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However, here again, there is a pressing question as regards our credibility, or possibly it might be fairer to refer to our relevance as part of the bigger picture. As someone who can afford to do so ﬁnancially, I am privileged to be able to make environmental choices, but even if all those in Wales who are in a similar position to me move to a greener way of life (and that’s a big if), to what extent can that be seen as effective when almost 30% of the population of Wales is living in poverty? When living in poverty, matters of environmentalism can quite simply cease to have relevance, since the battle to keep one’s head above water eclipses all else. The costs of the energy supplier are immeasurably more important than how green they are, every penny saved counts, and the over-riding concern is ﬁnding a means of feeding the household, keeping them warm, and clothing them. How, then, can we respond to these issues? We may ﬁnd some guidance in the story of the rich young man, where Jesus tells him to sell all his possessions (Math. 19). As so often in the stories we are told in the New Testament, Jesus knows the characters he talks to better than they know themselves (another obvious example of this is the woman at the well in Samaria), and after making a connection with them, he gently pushes them out of their comfort zone. He immediately spots the stumbling block which is preventing the young man from living a life where God is at the centre. The call to sell all his possessions, therefore, is a challenge to this young man’s mindset. Jesus knows that money and possessions hold the central place in his heart, so he challenges him to place God there instead. I wonder how he would challenge us in Wales to change our mindset in 2022? According to Shelter Cymru last summer, 1 in 3 people in Wales are living in unsafe or unaffordable housing. In that context, I wonder whether Jesus might challenge us to ‘ﬁnd a way of providing shelter to the homeless, rather than maintaining out of date, dilapidated buildings that are only used for a couple of hours a week’. Similarly, in the context of poverty, I wonder whether he might challenge us to think at a more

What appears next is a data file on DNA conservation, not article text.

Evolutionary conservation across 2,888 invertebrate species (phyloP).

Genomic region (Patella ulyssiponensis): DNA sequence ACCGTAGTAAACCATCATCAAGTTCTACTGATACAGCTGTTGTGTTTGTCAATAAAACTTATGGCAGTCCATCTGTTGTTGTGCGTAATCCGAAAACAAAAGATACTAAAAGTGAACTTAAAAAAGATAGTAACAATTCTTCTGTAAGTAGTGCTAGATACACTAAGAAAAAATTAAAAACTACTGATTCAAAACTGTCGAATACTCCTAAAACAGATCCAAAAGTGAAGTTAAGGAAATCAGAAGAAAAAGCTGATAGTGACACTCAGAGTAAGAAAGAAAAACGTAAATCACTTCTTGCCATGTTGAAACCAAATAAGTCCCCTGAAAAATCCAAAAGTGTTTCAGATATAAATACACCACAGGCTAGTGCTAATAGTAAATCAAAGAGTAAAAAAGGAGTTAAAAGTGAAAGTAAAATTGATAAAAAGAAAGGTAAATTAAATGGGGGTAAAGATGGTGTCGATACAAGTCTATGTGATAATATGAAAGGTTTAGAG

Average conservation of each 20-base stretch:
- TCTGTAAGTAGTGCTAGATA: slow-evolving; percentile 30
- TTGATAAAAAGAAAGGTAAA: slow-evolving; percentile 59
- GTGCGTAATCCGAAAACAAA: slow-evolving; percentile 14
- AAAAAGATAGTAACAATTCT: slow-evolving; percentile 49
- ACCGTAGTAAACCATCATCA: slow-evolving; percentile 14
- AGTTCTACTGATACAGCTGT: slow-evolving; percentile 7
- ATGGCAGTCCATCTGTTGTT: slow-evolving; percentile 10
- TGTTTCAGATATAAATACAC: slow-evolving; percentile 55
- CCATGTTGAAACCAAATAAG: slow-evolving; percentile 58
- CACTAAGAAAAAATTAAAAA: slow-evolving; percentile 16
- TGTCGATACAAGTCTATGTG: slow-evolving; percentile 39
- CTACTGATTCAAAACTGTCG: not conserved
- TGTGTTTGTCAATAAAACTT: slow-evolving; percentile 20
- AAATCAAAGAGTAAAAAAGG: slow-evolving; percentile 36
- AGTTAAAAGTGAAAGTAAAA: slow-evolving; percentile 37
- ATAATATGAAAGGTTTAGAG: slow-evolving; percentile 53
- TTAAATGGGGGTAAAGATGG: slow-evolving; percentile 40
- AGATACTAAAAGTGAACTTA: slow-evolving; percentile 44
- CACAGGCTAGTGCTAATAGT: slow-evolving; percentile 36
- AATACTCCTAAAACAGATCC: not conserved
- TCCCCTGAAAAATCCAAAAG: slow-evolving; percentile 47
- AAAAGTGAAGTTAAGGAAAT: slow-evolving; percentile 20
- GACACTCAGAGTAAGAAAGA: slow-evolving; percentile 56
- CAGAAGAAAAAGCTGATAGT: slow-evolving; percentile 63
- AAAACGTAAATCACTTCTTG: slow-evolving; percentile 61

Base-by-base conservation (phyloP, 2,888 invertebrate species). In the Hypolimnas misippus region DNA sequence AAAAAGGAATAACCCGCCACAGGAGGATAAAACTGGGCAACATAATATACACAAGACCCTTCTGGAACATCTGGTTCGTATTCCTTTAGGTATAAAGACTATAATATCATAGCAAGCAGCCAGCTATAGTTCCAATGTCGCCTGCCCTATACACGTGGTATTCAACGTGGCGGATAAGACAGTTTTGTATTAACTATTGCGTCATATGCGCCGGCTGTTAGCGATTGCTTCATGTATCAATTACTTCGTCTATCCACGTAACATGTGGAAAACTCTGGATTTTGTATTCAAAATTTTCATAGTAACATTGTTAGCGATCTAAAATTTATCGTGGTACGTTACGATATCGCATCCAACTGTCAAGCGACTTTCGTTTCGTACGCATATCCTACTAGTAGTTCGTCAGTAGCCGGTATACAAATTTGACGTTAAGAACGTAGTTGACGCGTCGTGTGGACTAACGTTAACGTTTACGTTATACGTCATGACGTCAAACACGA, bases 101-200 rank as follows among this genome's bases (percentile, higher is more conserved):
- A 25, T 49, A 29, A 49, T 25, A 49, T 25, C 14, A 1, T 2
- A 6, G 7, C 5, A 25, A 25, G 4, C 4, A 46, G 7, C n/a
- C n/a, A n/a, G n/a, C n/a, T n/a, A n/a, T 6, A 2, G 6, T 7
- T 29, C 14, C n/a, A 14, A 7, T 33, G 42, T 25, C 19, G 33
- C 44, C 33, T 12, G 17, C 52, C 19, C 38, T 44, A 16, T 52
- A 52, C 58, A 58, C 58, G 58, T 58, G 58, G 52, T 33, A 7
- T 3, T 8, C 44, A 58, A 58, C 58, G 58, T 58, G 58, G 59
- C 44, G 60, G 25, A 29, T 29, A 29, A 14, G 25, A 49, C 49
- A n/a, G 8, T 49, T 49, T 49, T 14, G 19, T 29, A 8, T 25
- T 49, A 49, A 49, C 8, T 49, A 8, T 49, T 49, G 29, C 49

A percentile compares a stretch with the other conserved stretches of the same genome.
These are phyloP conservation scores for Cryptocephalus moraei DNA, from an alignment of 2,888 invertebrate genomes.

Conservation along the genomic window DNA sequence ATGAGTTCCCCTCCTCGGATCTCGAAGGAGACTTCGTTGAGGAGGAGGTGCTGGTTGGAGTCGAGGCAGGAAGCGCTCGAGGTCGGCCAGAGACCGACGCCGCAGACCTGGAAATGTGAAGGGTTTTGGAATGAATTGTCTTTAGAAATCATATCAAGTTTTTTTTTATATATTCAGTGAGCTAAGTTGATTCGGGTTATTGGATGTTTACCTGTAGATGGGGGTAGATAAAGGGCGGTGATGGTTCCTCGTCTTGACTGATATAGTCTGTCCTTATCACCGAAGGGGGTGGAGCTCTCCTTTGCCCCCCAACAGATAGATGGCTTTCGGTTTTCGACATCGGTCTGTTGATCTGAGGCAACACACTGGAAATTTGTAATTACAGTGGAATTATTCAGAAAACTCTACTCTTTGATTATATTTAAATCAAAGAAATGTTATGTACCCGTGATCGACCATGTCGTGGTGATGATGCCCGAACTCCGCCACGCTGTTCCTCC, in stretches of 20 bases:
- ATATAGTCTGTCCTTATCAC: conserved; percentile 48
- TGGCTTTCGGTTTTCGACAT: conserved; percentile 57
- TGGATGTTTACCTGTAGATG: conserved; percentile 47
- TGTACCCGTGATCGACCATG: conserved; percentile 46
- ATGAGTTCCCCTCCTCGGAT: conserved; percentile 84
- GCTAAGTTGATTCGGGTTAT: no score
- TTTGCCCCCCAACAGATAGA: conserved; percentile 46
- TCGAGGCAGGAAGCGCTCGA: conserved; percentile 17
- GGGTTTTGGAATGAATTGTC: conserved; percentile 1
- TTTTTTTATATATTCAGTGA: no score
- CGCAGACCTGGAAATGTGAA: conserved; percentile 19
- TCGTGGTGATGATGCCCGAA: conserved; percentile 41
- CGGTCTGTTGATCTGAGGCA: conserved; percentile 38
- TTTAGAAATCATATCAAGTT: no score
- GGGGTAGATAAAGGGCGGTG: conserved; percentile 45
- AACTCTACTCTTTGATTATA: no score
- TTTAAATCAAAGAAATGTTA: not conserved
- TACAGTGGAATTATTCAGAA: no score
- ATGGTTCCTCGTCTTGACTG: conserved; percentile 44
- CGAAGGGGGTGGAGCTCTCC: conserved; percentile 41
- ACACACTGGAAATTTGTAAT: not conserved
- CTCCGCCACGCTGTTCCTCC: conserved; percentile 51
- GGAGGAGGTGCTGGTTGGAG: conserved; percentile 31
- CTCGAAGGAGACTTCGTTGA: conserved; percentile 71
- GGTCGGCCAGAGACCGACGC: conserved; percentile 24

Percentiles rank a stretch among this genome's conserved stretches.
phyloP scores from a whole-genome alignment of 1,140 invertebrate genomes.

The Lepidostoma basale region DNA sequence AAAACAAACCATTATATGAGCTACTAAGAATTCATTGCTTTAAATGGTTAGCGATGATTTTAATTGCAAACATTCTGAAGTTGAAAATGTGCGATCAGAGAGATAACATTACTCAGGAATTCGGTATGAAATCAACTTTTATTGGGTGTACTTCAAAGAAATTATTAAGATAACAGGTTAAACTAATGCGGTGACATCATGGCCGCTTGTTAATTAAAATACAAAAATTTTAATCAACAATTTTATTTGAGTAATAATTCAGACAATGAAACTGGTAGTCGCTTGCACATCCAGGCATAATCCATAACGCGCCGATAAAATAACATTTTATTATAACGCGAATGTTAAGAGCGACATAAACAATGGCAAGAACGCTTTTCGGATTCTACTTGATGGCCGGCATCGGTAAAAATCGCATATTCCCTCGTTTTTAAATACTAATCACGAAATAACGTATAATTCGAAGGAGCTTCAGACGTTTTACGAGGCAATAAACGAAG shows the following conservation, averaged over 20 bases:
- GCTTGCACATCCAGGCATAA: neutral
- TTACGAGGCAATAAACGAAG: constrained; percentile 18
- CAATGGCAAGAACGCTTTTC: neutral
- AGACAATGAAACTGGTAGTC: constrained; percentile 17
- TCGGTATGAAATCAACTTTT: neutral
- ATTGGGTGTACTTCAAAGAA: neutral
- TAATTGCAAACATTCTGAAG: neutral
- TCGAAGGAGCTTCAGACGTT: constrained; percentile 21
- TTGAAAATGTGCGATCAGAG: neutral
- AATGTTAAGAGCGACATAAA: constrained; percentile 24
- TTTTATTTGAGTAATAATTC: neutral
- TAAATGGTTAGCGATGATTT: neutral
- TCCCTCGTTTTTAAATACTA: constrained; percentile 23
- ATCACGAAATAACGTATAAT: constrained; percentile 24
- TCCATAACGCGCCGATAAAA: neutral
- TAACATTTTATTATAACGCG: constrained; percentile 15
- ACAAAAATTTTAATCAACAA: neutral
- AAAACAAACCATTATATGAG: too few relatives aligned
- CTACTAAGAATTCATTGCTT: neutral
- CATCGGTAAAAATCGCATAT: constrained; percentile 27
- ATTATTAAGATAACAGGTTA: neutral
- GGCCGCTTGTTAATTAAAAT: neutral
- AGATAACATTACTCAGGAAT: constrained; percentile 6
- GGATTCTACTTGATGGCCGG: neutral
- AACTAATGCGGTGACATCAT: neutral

We may be doubtful as to whether such campaigns could succeed, but certainly, at a personal and church level, we need to push ourselves out of our comfort zone and be prepared to venture. We should approach God humbly and prayerfully, and ask for guidance as to our next steps. We should also be prepared to make sacriﬁces. If we can already afford to make many greener choices ﬁnancially, perhaps our personal stumbling block is time and/or convenience. Perhaps we’re too attached to certain aspects of our life, and can’t bear to think that they’re not environmentally sustainable. Perhaps we’re frightened of change, or sceptical that a seed already planted in our hearts could ever bear fruit.